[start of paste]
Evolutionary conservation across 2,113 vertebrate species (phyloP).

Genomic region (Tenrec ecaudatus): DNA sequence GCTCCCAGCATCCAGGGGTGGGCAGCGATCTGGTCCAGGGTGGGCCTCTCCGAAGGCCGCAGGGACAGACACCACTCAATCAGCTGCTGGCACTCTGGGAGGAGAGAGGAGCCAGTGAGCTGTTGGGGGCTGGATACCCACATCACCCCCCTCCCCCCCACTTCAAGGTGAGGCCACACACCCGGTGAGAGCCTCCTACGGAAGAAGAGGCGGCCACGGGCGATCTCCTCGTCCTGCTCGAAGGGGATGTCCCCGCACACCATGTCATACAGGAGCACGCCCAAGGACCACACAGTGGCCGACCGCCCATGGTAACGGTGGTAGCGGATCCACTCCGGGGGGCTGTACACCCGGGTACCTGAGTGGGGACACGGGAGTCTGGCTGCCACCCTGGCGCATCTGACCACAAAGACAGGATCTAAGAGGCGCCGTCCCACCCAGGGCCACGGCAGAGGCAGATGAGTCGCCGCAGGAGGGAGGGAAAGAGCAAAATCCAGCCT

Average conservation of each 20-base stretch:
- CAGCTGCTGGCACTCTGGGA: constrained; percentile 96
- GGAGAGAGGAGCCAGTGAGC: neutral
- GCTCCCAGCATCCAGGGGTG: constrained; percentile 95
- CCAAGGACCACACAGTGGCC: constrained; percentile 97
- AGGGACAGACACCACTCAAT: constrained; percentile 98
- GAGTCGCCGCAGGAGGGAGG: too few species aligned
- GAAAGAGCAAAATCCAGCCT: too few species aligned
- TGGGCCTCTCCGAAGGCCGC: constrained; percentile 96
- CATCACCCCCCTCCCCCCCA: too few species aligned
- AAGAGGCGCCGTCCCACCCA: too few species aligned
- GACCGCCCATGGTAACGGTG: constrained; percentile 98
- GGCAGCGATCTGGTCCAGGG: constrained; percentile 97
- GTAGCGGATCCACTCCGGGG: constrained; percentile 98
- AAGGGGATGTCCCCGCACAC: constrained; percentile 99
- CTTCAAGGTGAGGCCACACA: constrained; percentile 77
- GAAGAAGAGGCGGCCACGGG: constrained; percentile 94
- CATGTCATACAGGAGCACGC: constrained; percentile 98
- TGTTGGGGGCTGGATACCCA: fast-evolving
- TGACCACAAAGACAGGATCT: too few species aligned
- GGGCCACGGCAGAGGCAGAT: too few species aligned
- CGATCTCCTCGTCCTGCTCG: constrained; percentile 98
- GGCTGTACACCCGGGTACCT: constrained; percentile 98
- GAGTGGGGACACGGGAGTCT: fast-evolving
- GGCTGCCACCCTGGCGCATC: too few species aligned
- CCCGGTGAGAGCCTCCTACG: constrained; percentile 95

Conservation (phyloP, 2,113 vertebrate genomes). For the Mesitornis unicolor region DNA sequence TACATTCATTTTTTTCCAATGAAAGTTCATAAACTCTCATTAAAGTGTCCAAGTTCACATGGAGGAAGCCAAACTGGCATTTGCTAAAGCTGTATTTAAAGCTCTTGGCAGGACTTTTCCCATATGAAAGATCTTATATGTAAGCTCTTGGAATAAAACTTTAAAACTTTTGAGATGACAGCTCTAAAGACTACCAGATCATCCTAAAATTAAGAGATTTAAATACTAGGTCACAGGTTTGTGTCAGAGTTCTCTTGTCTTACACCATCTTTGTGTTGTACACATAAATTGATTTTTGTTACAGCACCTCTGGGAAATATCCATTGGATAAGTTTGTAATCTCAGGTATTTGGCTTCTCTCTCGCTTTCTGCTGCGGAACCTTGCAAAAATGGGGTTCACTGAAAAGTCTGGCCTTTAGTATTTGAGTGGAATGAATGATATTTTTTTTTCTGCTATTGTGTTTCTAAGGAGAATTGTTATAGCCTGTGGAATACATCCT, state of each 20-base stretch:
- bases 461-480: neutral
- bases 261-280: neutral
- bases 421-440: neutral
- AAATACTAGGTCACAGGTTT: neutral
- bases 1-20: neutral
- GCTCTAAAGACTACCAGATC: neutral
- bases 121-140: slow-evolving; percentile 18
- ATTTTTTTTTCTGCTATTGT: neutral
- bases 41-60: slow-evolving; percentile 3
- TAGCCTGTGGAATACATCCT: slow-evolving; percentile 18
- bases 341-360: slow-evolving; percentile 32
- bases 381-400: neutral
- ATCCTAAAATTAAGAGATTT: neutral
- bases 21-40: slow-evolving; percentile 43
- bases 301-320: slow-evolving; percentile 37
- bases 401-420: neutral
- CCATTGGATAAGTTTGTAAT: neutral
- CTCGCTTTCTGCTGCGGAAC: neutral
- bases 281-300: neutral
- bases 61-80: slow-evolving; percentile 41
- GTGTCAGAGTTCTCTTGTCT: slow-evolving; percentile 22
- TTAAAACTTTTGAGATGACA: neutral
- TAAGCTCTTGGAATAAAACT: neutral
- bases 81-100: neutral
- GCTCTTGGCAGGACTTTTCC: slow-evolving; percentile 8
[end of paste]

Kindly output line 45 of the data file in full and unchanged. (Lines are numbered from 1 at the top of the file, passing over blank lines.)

- bases 401-420: neutral